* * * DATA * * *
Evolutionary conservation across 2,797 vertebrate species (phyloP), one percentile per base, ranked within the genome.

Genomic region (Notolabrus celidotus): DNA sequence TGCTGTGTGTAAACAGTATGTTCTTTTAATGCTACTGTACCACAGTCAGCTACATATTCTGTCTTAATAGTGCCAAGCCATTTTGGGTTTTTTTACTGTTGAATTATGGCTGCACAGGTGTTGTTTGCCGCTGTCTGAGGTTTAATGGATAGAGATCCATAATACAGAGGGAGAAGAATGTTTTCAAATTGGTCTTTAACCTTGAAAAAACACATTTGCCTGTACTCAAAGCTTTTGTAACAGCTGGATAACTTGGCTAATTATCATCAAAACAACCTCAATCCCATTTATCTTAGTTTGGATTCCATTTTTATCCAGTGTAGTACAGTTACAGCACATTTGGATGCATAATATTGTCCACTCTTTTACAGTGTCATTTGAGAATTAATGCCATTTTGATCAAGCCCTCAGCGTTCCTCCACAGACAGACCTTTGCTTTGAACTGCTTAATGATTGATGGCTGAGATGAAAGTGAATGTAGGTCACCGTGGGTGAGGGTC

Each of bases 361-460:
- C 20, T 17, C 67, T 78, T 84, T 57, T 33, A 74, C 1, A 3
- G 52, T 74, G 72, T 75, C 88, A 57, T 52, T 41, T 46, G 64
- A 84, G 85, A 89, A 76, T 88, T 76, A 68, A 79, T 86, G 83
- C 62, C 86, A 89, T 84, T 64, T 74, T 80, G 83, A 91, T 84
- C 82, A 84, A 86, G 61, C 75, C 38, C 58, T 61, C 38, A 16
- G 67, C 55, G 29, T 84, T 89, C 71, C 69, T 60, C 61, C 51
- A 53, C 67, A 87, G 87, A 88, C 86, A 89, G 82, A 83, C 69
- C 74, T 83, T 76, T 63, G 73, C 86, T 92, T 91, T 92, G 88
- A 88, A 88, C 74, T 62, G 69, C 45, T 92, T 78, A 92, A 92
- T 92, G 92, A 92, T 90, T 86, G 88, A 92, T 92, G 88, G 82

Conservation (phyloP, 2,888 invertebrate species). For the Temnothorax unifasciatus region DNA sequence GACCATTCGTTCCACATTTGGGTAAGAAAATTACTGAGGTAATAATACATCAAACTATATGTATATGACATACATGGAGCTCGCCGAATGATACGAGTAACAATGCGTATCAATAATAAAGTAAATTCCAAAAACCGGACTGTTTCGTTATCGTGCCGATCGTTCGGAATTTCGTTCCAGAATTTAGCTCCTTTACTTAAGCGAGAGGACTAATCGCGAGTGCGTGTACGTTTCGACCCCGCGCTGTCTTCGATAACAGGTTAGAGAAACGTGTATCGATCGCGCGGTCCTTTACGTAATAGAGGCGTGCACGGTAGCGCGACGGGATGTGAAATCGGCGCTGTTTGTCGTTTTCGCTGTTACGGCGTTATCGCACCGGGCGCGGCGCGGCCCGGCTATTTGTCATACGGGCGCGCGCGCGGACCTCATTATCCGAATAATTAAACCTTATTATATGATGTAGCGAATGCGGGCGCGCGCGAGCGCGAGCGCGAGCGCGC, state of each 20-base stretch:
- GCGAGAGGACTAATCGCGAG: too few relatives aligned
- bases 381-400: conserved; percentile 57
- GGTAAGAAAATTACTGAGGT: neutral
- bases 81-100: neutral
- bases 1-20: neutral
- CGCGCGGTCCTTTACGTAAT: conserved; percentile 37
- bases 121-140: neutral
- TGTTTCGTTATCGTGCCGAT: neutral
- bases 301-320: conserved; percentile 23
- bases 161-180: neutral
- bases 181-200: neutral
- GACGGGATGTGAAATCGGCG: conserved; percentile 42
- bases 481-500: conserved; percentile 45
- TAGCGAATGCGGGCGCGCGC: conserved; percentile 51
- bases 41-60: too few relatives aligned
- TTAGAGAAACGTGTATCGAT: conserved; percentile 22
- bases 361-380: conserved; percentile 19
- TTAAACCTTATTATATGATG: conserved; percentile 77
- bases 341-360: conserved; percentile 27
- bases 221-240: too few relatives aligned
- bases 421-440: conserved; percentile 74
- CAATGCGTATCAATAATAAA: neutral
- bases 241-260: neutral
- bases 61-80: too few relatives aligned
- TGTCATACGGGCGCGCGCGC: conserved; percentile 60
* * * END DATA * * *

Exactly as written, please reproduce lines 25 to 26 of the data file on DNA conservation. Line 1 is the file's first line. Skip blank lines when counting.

- bases 181-200: neutral
- GACGGGATGTGAAATCGGCG: conserved; percentile 42